When we recently wrote about work-life balance benefits, we realized one benefit in particular deserved its own article. That benefit is workplace flexibility. The 2015 Workplace Flexibility Study reveals companies are investing more in workplace flexibility programs than ever before. Still, however, workplace flexibility remains more important to employees than most employers think. While 50 percent of employers ranked workplace flexibility as their most important benefit, 75 percent of employees themselves ranked it as their top benefit, placing well above the runner-up benefit of financial assistance (e.g. tuition reimbursement).
It may come as no surprise that having a workplace flexibility program in place was found to increase employee satisfaction by an overwhelming 87 percent. But did you know it also has been proven to increase productivity for nearly three out of every four workers?
“Our work environment is built around flexibility. There is no standard work day anymore; no edict from the executives on what someone’s work day should look like. That’s between the employee and his or her manager,” says Dan Medlin, manager of talent acquisition at ARM, the world’s leading semiconductor IP company. “I have recruiters on my own team who have proven that they’re more productive working from home, so I give them the flexibility to do that regularly.”
Medlin admits this environment of extreme flexibility—what he and many others in the human resource community call flexible work arrangements (FWA)—would not be possible without technology. With a global workforce spanning more than 30 sites worldwide, ARM relies on a sophisticated system of networking and communication tools to allow each employee remote, secure access to each other and their work whenever and wherever they need it.
“However, it’s not terribly expensive to adopt the technology needed to allow a flexible work environment,” he adds. “Tools like WebEx and join.me are low-cost alternatives to connecting staff, customers, partners or vendors virtually.”
The key, he adds, is in identifying the processes (not just the people) that need to be supported remotely and work the technology into those processes. For example, in working with the sales function the ability to conduct remote meetings is important, but so is seamless access to sales and reporting software. “Once you create the right remote work environment, employees will find their own ways to incorporate it into their lives, improving both their flexibility and their productivity,” Medlin says.
Keeping it in Check
The workplace flexibility study we cited earlier also holds key insights when it comes to flexibility as a recruiting tool. Nearly 70 percent of employers who have a workplace flexibility program in place use the program as a recruiting tool, while 54 percent said their programs positively impact their recruiting efforts.
Recruiting Manager Kevin Tougas of Austin-based global mobile commerce company Mozido has seen first-hand how flexibility equals recruiting success. With the software developers he recruits, many not only seek out but fully expect flexibility with when and where they work. His advice is to keep that flexibility in balance.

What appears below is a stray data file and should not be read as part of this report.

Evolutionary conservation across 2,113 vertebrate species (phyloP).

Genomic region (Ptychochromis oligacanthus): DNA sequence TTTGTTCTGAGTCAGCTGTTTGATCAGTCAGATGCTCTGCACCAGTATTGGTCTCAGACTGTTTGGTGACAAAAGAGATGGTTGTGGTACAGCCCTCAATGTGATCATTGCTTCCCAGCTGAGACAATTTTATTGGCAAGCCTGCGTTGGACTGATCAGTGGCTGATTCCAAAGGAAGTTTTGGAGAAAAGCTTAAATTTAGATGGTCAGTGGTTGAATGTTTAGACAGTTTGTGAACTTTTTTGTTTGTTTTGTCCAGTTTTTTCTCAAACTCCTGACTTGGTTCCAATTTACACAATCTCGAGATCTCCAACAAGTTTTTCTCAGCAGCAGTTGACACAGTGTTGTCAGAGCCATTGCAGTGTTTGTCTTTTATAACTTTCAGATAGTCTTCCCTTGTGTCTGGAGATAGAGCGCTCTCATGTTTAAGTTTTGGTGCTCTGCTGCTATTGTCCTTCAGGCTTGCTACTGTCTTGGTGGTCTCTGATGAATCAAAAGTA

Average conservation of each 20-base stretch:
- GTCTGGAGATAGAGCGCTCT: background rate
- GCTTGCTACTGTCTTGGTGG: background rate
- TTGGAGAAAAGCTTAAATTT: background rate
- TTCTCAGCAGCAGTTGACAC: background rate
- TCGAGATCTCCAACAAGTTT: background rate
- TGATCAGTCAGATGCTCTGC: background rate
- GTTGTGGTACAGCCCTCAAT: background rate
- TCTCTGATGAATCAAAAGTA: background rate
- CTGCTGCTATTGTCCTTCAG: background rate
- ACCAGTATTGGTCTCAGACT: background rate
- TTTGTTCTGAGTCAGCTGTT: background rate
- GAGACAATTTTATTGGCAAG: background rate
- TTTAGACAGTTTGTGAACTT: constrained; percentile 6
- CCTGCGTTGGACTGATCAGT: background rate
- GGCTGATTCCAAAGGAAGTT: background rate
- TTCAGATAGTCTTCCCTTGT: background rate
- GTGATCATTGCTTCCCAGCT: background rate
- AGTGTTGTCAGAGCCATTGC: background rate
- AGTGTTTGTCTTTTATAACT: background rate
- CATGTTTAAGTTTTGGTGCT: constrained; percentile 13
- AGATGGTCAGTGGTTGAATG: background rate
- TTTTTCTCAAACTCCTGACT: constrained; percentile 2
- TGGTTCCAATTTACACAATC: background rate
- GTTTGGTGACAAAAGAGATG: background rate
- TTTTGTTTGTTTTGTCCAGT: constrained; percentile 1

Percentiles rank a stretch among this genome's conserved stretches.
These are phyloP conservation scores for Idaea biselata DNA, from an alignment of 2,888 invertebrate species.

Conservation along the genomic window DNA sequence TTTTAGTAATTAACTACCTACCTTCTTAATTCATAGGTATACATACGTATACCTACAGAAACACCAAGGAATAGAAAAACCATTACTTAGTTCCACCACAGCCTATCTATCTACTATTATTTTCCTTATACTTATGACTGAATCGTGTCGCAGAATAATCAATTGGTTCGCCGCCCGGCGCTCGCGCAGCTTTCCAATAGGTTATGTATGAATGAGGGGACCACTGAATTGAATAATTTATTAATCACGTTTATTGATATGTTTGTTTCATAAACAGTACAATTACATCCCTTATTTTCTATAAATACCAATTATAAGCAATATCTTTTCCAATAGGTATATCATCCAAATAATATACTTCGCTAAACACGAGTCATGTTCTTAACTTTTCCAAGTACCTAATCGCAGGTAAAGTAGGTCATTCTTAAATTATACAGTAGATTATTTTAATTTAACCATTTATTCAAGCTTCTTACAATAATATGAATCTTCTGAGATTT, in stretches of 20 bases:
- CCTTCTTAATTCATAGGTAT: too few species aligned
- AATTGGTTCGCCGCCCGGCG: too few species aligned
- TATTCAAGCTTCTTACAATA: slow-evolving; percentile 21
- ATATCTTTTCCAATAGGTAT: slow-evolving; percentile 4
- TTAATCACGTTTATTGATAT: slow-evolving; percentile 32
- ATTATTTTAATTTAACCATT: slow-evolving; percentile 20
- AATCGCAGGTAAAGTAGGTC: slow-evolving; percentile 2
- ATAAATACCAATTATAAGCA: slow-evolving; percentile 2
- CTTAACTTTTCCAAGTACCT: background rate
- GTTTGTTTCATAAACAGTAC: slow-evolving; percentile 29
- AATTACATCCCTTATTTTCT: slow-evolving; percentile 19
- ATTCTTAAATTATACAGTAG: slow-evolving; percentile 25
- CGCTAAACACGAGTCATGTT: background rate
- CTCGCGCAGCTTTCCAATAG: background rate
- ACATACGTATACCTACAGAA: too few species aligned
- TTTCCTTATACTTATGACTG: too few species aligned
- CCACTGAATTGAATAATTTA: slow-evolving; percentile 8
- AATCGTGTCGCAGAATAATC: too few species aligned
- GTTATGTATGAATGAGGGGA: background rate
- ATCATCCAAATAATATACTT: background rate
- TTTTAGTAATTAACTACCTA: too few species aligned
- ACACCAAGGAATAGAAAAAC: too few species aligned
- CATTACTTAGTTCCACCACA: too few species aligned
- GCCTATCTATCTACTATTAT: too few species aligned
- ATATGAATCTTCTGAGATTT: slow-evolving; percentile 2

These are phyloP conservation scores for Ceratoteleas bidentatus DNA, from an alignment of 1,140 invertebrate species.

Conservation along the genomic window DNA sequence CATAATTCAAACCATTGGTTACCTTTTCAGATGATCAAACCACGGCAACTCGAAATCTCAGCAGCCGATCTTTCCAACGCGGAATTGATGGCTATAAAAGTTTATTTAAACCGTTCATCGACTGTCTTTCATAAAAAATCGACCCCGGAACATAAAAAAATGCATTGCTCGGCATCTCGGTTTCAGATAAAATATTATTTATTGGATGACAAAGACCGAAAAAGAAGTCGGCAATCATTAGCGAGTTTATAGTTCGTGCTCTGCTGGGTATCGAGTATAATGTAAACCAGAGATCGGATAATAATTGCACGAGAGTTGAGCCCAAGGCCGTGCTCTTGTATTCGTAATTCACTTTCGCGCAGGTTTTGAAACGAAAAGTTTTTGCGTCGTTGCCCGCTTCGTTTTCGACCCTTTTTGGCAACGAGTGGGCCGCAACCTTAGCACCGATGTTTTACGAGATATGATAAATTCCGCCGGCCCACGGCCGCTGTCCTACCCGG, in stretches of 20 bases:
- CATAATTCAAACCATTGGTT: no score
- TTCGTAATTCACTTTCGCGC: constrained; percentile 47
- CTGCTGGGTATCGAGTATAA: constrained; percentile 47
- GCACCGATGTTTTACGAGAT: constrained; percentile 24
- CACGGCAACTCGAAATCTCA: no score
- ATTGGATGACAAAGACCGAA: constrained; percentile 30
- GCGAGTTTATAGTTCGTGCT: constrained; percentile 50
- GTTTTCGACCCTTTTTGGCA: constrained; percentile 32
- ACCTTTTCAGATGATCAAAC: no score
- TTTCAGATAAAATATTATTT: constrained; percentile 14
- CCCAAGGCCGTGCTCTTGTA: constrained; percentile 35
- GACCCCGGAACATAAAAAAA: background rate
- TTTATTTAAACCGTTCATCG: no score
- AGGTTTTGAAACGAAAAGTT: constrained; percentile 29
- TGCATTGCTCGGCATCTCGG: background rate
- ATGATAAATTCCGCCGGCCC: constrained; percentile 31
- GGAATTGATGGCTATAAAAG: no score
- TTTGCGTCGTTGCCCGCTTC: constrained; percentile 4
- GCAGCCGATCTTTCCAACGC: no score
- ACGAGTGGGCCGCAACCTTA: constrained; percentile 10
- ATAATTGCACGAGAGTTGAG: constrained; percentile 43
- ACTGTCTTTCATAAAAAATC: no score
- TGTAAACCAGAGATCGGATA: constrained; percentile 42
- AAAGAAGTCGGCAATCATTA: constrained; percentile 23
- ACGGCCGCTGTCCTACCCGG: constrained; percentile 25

“While we don’t have traditional set hours, we do have core on-site hours from 10 a.m. to 3 p.m., in order to promote our agile organization,” Tougas explains. “Drawing a line in the sand is difficult but we decided it was important to allow for face-to-face meetings while still supporting flexibility in work schedules.” Mozido also puts family first, allowing flex time and telecommuting whenever necessary, which Tougas believes is just the right balance to pique the interest of recruits.
Perhaps one of the more interesting aspects of using workplace flexibility both as a recruiting and a retention tool is those who are, in fact, interested in it. While it’s easy to assume options like working outside the office are most interesting to young professionals, Medlin asserts that’s not always the case.
“Our younger employees truly value being at the office, in a collaborative environment,” he says. “It appears to me that more of our mid-career individuals are asking for flexible work arrangements: Those with children at home or who have been in the workforce for a while and need a change of pace.”
The bottom line? Flexibility should remain just that: flexible. Forcing those who thrive in a traditional workplace environment into a flexible schedule or telecommuting situation can be just as detrimental to recruiting and retention as forcing those who crave that environment to clock into the office at 8 a.m. each morning.
We want to know what’s worked for you. Have you successfully incorporated more flexibility into your workplace? Are you considering do it soon? Let’s talk about it!
Image Copyright: nexusplexus / 123RF Stock Photo